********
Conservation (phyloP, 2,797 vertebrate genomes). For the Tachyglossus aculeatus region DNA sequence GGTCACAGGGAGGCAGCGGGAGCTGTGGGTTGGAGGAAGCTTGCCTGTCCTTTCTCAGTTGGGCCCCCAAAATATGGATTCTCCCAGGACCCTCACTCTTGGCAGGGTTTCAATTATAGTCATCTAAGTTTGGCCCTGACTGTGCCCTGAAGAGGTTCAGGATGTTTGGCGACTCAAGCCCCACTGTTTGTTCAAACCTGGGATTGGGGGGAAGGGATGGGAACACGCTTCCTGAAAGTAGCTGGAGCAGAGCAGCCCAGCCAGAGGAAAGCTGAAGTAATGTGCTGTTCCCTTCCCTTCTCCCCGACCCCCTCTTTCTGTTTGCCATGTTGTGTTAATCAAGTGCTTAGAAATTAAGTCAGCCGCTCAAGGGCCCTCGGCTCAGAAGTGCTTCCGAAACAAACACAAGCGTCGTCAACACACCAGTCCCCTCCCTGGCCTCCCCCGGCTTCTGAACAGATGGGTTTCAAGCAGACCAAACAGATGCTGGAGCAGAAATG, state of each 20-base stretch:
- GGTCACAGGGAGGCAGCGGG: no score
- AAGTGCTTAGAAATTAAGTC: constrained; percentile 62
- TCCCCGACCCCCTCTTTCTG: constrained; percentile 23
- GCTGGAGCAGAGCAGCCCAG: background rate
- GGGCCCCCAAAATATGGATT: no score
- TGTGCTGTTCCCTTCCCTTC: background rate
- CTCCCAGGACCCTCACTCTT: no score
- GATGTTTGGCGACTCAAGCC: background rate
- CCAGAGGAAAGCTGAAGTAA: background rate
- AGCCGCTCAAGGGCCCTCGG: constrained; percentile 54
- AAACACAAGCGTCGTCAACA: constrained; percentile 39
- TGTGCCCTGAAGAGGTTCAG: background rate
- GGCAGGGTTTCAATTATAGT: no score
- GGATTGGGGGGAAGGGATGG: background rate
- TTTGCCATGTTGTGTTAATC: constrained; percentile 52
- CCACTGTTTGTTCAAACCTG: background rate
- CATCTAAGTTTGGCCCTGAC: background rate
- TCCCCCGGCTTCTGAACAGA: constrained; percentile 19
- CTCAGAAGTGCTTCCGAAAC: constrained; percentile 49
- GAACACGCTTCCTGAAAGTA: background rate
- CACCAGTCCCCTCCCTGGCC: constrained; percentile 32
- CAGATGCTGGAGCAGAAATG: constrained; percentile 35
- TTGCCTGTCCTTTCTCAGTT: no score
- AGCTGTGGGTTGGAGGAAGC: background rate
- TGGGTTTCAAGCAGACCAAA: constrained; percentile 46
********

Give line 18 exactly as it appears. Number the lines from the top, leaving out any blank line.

- CATCTAAGTTTGGCCCTGAC: background rate